This is my second fresher’s week in so many years. The first, when I was actually a fresher, was spent on nights out to the local clubs and meeting people from my past and future. I went along to student activities events and made myself sit for hours sorting out my timetable and buying books and food shopping for the first time. It was a turning point for me, giving me the belief that I could actually do this, live away from home and do everything for myself.
This time round, I was wiser, a little more experienced and restrained, feeling like I knew what to expect from this one. Yes, I was in a different country, in fact a different continent, but how much could really change from small detail of the drinking age being 21? There were under-aged students during our fresher’s week, so I didn’t expect a lot to have changed. Well, a lot did.
First off, evening student events were not held in a pub, or a nightclub, but in the Student’s Union Building, or in other places on campus. Secondly, Americans know how to party! Lack of alcohol did not diminish the party spirit, or the dance moves. In fact, they were better! Without the false confidence and stumbling that alcohol provides, the dance moves were more complicated and much more synchronized. On the dance floor in Britain, it is littered with groups of girls on a ‘girls-night-out’ and guys on a ‘lads-night’, or the totally smashed individuals pouncing on each other with little or no regard for standards.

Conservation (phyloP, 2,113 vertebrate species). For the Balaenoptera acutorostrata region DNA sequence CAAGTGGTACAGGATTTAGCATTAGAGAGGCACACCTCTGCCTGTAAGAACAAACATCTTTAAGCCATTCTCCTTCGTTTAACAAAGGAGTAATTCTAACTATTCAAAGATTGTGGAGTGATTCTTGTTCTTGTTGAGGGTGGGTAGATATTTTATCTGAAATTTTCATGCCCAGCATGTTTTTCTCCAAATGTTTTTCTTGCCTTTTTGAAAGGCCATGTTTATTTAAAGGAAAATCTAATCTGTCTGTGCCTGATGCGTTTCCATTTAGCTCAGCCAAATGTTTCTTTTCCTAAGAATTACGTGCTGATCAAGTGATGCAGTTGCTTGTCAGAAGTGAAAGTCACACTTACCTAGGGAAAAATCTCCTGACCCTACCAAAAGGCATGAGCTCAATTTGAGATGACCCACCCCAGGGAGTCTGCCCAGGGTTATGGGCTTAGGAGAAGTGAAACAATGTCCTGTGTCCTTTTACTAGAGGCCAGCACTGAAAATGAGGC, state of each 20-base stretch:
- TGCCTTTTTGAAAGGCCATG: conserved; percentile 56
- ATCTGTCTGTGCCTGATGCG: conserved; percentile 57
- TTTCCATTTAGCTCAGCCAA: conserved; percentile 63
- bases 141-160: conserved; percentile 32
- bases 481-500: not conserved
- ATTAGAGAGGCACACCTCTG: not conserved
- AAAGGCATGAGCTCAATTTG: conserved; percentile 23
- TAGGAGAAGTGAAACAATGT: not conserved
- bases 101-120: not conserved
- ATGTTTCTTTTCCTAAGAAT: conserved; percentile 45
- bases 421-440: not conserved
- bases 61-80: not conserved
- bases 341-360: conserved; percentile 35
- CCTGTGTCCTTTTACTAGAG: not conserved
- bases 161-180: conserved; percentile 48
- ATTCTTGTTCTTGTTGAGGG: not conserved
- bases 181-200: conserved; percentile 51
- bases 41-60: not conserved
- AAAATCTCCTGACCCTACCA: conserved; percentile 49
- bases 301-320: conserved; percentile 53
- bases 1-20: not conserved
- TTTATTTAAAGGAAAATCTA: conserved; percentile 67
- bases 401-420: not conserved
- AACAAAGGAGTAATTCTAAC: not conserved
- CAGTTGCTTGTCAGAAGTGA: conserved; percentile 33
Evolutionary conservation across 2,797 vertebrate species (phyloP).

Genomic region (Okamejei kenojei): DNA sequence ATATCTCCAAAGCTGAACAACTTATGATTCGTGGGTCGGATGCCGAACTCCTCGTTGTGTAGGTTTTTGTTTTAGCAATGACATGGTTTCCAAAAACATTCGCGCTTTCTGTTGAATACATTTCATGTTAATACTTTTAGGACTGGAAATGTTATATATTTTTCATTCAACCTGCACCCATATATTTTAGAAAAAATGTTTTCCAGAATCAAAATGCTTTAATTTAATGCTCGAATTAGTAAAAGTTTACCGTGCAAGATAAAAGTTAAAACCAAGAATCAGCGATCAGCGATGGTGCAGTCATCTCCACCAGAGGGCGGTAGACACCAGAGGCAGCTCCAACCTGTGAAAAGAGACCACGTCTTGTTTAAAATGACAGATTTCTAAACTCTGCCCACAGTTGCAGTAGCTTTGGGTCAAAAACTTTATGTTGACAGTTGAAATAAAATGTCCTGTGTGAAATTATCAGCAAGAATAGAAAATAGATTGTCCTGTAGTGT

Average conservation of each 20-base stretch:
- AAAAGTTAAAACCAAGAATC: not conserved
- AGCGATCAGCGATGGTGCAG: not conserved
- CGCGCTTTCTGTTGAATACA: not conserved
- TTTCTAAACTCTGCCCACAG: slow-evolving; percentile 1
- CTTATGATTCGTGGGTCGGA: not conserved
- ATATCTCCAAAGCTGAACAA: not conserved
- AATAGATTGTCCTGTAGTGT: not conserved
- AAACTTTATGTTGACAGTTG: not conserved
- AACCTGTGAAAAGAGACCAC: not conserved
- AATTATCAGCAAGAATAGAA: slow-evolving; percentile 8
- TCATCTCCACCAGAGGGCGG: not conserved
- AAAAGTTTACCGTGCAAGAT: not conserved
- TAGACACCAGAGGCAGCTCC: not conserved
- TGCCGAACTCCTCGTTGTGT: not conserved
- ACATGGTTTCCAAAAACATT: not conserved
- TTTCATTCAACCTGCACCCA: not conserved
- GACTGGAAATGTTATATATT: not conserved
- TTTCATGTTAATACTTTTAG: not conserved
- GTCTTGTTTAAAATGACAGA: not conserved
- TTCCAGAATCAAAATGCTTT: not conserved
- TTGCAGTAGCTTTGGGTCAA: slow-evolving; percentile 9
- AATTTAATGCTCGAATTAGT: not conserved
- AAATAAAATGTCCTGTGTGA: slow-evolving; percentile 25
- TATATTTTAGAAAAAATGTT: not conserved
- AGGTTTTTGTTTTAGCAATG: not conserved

I don’t want to be a hypocrite, I do enjoy a good night out dancing in a club, and alcohol comes as part of that. It allows me to postpone the horrible moment when you just crash from too much dancing and too little sleep to a much later moment (normally the second I get back into my room). However, I have never done a night out completely sober, and this last week was undoubtedly tougher than my first fresher’s week. Still suffering the effects of jetlag, it perhaps was more difficult than it could have been. However, it was an eye-opener. I got to see the progression of couples from the first meeting to those first tentative steps onto the dance-floor, rather than the lumbering ‘what’s your name?’ and immediately locking lips. I got to see proper dance-battles, the likes of only seen on the TV. Synchronised dance routines, which I have always had a soft spot for, were played so often that it was an abomination if you didn’t know at least one by the end of the night. An outdoor dance floor and a movie on the field, which would never happen in Scotland, either because of the rain or the dropping temperature, rounded off a pretty good week. A perfectly enjoyable sober week.